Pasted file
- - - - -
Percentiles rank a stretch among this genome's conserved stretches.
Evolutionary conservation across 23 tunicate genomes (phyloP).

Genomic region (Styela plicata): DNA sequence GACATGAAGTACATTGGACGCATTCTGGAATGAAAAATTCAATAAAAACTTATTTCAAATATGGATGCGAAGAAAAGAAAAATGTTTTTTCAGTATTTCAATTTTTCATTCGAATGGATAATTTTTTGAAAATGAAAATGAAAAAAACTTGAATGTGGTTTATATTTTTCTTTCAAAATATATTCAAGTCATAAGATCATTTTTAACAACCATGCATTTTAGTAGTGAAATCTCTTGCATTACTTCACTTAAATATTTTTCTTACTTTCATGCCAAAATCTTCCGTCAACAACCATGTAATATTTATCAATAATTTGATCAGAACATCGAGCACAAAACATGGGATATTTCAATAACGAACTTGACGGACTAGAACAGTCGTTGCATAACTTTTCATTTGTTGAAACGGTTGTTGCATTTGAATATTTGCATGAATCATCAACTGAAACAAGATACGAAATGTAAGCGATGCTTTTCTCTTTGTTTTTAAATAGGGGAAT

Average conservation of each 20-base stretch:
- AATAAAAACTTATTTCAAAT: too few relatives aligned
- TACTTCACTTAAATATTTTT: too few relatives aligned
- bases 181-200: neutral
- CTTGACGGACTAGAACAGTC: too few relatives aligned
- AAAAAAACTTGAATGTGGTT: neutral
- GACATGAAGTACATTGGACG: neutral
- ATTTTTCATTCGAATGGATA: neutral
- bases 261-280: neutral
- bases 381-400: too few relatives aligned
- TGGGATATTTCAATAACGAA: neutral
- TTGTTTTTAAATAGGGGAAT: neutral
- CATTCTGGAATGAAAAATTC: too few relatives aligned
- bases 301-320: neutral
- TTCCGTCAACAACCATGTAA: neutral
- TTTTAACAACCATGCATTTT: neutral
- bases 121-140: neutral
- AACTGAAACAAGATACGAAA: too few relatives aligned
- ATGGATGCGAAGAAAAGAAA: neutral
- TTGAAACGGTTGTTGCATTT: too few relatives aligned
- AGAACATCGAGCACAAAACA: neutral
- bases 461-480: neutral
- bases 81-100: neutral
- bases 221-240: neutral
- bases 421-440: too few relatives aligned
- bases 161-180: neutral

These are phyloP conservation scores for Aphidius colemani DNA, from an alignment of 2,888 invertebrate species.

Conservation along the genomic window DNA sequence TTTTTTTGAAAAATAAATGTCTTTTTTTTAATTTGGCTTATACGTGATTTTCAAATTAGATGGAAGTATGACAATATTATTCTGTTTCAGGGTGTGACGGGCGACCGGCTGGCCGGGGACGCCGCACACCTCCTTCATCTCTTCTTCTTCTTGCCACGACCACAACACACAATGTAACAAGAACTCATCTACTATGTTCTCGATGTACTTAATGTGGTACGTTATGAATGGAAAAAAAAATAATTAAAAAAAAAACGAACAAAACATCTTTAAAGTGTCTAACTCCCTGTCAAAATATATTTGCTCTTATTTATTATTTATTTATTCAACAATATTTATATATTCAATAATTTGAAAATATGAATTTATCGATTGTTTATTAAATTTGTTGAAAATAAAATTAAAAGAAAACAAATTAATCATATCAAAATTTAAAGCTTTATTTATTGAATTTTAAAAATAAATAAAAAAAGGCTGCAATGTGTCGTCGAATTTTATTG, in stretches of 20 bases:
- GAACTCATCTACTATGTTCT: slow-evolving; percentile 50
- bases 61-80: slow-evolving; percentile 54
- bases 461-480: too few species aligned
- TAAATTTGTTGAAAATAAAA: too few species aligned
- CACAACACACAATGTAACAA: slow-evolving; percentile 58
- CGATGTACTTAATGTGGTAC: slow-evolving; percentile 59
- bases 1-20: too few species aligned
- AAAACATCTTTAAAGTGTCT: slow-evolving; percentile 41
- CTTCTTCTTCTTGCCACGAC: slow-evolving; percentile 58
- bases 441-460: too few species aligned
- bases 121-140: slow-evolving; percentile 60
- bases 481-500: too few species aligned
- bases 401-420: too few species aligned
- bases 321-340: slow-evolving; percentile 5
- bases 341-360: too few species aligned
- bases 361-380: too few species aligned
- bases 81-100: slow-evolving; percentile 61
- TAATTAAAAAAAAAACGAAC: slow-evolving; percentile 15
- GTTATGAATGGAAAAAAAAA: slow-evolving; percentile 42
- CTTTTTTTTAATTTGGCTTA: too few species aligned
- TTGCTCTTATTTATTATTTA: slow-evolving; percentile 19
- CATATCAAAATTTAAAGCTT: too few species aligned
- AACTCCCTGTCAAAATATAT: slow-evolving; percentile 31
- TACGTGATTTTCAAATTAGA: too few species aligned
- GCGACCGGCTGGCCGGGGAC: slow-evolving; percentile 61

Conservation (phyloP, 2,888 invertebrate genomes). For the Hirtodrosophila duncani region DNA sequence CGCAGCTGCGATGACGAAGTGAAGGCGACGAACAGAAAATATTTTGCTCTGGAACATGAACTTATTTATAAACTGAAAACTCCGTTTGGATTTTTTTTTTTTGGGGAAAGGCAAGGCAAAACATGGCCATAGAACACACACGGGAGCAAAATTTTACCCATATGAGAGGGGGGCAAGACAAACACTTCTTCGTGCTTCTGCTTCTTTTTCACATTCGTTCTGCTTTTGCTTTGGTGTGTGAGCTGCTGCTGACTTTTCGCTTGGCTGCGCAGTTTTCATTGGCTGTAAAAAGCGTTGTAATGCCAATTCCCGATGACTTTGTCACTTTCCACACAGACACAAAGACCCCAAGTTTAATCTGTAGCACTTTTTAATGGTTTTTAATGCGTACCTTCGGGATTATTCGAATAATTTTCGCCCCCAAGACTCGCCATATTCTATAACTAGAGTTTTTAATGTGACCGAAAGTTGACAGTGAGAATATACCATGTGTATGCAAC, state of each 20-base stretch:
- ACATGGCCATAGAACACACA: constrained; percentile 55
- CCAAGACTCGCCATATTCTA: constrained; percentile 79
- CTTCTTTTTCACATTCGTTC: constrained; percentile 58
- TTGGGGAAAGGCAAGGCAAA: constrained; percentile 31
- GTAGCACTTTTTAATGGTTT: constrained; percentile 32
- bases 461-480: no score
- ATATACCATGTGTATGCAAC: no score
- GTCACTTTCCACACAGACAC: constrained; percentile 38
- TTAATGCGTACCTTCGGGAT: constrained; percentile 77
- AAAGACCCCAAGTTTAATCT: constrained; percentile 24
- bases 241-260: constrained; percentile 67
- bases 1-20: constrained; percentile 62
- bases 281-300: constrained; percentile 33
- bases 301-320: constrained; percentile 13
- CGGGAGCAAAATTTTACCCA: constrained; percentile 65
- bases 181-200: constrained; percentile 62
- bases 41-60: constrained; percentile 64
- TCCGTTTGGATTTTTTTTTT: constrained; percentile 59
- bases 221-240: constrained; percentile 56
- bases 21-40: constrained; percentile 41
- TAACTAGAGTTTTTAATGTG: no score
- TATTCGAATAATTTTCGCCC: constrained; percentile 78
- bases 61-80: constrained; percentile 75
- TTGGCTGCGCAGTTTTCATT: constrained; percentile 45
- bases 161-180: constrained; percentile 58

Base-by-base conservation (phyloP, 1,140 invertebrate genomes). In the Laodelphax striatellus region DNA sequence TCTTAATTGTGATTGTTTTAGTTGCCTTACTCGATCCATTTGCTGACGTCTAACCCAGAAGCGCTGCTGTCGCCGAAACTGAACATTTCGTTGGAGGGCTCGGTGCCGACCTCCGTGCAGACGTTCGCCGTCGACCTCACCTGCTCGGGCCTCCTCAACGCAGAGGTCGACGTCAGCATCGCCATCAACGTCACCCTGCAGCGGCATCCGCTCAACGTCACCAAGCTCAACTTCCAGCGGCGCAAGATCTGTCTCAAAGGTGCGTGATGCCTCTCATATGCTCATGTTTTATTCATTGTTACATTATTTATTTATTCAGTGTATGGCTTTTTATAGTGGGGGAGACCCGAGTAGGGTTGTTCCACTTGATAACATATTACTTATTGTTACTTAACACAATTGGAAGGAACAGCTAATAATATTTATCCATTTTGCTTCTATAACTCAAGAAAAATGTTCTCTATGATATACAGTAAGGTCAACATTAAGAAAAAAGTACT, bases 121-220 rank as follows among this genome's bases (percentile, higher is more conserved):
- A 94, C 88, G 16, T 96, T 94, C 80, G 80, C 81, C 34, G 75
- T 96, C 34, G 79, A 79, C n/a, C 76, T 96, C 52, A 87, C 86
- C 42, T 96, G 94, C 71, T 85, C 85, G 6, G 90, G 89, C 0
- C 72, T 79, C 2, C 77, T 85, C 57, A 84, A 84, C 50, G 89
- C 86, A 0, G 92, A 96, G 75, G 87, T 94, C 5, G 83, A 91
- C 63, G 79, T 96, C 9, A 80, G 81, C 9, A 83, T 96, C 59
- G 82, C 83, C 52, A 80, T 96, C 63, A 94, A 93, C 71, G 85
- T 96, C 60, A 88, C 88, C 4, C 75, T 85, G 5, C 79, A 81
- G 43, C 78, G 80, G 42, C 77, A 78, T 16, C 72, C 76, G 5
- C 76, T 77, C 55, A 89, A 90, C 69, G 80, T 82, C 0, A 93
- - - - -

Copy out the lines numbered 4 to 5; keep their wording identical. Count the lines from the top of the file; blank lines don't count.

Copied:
Average conservation of each 20-base stretch:
- AATAAAAACTTATTTCAAAT: too few relatives aligned